If you haven’t yet started using Google Docs, it might be time to take the plunge.
This blog post was originally published on the on June 6, 2016.
This year, the Winooski School District family English classes took on a new project. Women in their third year of after school English classes explored the world of biography with the goal of writing their own autobiographies. ELL teachers and classroom teachers teamed up to create a year-long curriculum using processes of project-based learning (PBL). The fall semester was spent reading biographies on historical figures. Books were found through the school libraries and provided reading material for students at different levels. Students participated in a combination of shared read alouds, independent reading and choral reading. Characteristics and features of biographies were identified and discussed, such as sequential life events written in a timeline, or a central message to a person’s life story. The teachers used elements of responsive classroom, a greeting meeting and team building activity, to create a sense of community in the class and introduce elements that scaffolded biography work. For example, when discussing how stories often share memories linked to emotions, students might have played “feeling” charades to preview vocabulary and assess understanding. As stories were read in class, students were encouraged to make connections with text and extend their learning through speaking and writing.
In the second semester, the focus was on students creating their own autobiographies. The literacy levels of the class varied, so much of the preparatory work was oral. As students were asked to tell or write memories from different times in their life, the women found similarities between their tales. Each story showed emotion: sadness, joy, and laughter were all present as students creatively put all of their English vocabulary to use to convey their meaning. All students made incredible effort to put their words on paper, and then these were typed up into formal autobiographical texts. Teachers asked questions to make writing more detailed and encouraged verbal recounting and peer sharing. In the end, work was published into a book and each student chose one memory to tell for a movie. A public showcase celebrated their hard work.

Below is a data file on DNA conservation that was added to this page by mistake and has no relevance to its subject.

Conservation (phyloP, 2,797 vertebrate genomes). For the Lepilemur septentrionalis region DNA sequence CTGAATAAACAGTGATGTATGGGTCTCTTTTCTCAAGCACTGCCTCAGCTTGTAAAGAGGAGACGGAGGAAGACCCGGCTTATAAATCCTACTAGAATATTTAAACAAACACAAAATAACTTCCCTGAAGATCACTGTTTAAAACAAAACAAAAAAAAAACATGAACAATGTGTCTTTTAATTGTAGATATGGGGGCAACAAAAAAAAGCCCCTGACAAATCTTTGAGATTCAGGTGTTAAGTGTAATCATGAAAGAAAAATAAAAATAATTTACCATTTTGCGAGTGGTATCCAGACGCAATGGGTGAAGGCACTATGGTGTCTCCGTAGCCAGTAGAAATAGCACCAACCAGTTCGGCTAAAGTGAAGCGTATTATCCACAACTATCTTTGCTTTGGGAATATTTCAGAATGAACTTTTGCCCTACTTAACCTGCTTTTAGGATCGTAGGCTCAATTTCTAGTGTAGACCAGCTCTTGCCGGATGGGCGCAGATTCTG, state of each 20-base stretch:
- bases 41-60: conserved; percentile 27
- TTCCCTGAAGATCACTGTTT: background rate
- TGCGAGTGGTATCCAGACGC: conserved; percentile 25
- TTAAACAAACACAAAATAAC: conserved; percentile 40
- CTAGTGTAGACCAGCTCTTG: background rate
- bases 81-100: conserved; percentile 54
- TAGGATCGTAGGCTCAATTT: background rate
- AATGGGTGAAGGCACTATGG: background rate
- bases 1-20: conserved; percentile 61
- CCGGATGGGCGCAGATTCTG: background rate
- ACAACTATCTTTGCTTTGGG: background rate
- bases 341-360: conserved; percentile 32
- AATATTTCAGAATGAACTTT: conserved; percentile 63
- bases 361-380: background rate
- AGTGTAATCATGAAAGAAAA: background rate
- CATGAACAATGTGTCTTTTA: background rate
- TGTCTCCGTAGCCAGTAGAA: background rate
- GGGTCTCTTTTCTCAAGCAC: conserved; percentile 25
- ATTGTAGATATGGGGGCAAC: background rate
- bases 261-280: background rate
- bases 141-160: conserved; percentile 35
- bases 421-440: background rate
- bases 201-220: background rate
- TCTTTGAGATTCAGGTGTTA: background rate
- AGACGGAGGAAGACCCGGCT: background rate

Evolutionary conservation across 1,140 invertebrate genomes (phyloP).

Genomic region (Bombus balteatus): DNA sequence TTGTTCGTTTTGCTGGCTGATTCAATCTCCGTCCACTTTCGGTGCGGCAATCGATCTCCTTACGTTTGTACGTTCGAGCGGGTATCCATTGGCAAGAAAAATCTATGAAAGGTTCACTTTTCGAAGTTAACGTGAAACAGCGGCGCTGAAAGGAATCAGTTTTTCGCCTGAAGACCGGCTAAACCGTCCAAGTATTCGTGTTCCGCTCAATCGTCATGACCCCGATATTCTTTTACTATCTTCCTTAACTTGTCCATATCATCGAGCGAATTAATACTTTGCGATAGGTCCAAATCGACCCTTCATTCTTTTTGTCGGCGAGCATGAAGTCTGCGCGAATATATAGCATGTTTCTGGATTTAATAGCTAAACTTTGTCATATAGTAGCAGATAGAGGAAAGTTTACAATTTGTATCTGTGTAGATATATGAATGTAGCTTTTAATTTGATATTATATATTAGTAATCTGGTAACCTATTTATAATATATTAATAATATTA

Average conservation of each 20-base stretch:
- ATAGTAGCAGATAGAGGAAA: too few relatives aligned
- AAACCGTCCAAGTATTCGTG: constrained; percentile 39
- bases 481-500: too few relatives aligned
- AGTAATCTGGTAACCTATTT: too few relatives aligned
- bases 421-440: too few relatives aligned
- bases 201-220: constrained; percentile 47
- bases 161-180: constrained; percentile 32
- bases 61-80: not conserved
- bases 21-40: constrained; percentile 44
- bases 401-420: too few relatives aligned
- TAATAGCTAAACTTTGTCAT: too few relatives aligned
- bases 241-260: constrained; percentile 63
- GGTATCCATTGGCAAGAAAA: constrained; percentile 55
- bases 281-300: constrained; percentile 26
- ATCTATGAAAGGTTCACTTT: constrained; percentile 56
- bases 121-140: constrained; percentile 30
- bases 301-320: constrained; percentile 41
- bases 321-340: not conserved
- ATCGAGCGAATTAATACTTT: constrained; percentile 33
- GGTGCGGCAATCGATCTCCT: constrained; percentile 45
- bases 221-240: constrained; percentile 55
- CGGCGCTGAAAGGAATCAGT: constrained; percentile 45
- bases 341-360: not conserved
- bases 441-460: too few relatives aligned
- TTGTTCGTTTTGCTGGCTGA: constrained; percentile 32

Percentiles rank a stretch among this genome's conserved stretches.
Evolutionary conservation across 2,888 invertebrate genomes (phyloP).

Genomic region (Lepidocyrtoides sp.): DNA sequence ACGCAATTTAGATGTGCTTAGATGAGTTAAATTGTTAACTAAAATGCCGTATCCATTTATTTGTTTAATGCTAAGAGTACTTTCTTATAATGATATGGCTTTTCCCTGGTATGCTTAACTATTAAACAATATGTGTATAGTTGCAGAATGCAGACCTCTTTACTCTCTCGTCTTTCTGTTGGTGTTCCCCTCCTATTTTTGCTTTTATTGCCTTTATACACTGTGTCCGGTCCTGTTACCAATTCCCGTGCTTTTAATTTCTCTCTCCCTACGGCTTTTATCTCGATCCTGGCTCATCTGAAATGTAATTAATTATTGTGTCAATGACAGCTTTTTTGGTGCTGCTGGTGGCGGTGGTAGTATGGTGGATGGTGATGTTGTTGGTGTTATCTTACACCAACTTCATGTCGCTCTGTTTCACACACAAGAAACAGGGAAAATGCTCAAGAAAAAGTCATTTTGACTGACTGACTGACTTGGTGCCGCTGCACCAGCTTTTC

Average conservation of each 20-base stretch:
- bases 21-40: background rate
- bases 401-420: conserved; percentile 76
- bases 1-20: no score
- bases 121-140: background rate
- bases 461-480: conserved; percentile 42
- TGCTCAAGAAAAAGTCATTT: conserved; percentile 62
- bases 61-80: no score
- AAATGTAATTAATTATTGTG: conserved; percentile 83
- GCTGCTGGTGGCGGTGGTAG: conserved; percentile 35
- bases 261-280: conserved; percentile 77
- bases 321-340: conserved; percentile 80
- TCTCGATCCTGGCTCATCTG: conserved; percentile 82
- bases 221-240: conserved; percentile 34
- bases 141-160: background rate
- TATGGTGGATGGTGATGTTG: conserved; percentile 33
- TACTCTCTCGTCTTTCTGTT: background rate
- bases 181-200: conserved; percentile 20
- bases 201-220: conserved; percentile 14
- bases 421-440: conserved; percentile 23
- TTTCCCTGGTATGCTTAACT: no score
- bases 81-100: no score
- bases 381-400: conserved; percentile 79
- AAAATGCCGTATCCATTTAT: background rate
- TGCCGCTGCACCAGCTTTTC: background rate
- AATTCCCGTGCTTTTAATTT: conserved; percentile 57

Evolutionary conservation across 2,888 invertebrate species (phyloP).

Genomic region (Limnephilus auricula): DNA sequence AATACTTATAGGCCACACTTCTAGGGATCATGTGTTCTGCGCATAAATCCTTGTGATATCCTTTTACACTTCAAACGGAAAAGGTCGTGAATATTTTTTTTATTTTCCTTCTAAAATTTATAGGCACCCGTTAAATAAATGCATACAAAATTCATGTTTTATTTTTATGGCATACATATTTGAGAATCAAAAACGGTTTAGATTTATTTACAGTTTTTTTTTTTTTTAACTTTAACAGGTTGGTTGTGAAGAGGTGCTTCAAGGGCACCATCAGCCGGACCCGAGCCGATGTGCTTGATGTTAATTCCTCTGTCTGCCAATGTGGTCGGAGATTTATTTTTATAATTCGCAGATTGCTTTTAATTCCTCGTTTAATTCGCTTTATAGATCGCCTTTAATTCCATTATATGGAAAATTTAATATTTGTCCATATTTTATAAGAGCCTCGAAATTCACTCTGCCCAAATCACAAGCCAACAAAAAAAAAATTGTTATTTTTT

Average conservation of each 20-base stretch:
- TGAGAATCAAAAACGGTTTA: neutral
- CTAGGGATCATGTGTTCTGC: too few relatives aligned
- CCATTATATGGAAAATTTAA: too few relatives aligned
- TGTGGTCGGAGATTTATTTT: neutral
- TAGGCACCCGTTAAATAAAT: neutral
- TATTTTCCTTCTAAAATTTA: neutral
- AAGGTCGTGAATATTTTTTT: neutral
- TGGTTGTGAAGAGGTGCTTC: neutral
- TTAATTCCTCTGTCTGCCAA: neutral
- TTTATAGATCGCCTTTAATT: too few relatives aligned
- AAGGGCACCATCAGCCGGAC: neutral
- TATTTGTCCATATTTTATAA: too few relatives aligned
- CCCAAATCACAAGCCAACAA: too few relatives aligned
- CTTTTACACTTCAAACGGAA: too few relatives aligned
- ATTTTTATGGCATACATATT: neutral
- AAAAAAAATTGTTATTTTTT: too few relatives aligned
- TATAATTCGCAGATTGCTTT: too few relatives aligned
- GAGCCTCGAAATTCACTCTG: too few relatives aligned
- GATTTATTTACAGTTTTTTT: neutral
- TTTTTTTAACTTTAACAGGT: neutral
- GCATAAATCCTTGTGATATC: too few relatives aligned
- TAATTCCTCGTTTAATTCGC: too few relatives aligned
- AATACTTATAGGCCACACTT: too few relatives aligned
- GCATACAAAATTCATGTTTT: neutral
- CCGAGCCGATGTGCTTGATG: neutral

The women graciously agreed to put their book up for sale in order to help the district raise more money for future family literacy work. If you are interested in supporting this cause, please follow this link.
The movie can be seen here.
For a curriculum guide and template, which was presented at the NNETESOL Conference in 2016, click here.
Tomorrow, the kids come back. Last night, I climbed a wall, all the way to the top. This post is about why I think climbing is a good metaphor for teaching.
I haven’t been climbing, and I mean indoor mock rock climbing, for very long, just a handful of times. The first time I did it, I was petrified of moving beyond jumping distance of the floor, but gradually, as I got comfortable with the belay system and talked myself through my heart-racing fear of heights, I started to have fun. This experience is not unlike the first time you observe a class you will teach in, or realize someone is going to watch you do a lesson, or even experience that bit of anxiety that still makes you have nightmares before the first day of a new school year. Once you’re past that though, you start to pay attention to the course ahead, and enjoy puzzling out your route. Imagine the wall is a class of students, and it presents various challenges, some of them complex, some of them straightforward. The wall is also within a building of many walls, the school community, or if I ever get outside, a rock face of a bigger mountain (I’m quite comfortable in my building!). The toe holds jutting out from this wall are crucial, and I equate those to all the professional development and training we do as teachers. While there are incredible amounts of research and resources behind these toeholds, and complex systems in place, we just hang on to those key pieces that are going to move us up the wall, towards successful learning with our students.